Alien Isolation remains one of the best licensed game ever created with full fan service seeping through every second of the experience. From location designs, sound, story and characters, this feels like a true sequel in the same formula as the original movie and provides a look into the wider Alien universe. As a port this is up there with the best of them from Diablo 3 to Skyrim, Feral Games have done a masterful job of bringing this classic to Nintendo Switch for a new audience to experience and for fans who want to experience the terror all over again. Isolation is now five years old and as such show’s it’s age slightly in places but this by no means ruins the experience. With so much content for your money, this is a must have for any Alien or horror fan and set’s a new standard for what a port should look and perform like on the system.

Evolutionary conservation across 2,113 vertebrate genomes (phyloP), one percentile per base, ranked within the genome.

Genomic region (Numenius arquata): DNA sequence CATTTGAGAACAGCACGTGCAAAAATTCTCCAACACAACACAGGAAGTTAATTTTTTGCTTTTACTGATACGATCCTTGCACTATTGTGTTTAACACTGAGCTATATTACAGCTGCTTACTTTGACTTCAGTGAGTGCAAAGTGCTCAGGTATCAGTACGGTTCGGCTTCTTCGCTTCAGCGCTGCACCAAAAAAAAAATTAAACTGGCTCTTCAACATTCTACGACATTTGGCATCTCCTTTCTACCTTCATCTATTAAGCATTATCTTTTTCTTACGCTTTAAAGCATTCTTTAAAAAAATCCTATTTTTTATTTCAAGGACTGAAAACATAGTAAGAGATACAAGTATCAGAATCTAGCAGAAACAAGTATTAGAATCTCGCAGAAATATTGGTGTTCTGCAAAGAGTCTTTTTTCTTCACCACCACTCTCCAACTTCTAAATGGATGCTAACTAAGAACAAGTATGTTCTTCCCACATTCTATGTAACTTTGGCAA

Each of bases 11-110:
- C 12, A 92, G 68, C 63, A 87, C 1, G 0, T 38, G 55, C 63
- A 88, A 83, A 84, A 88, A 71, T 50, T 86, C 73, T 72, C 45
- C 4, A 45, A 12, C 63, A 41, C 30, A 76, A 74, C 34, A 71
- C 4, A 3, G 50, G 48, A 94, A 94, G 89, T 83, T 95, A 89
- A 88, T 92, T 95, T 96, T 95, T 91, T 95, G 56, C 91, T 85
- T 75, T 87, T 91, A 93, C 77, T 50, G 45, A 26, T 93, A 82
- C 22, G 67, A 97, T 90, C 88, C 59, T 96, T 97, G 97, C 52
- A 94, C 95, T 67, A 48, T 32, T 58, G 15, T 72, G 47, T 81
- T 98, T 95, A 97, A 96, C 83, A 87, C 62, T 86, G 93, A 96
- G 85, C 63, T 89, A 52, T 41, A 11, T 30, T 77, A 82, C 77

star-10

TBG Score: 10/10

nintendospacerPlatform: Nintendo Switch, PlayStation, Xbox, PC
Release Date: 05/12/2019
No. of Players: 1
Category: Survival Horror
Developer: Feral Interactive
Publisher: SEGA Europe Limited
Website: www.feralinteractive.com
Twitter: @FeralGames
Download link: eShopnintendospacer

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1 reply »

  1. Feral did an amazing job on grid also, clearly these mac port people know what they’re doing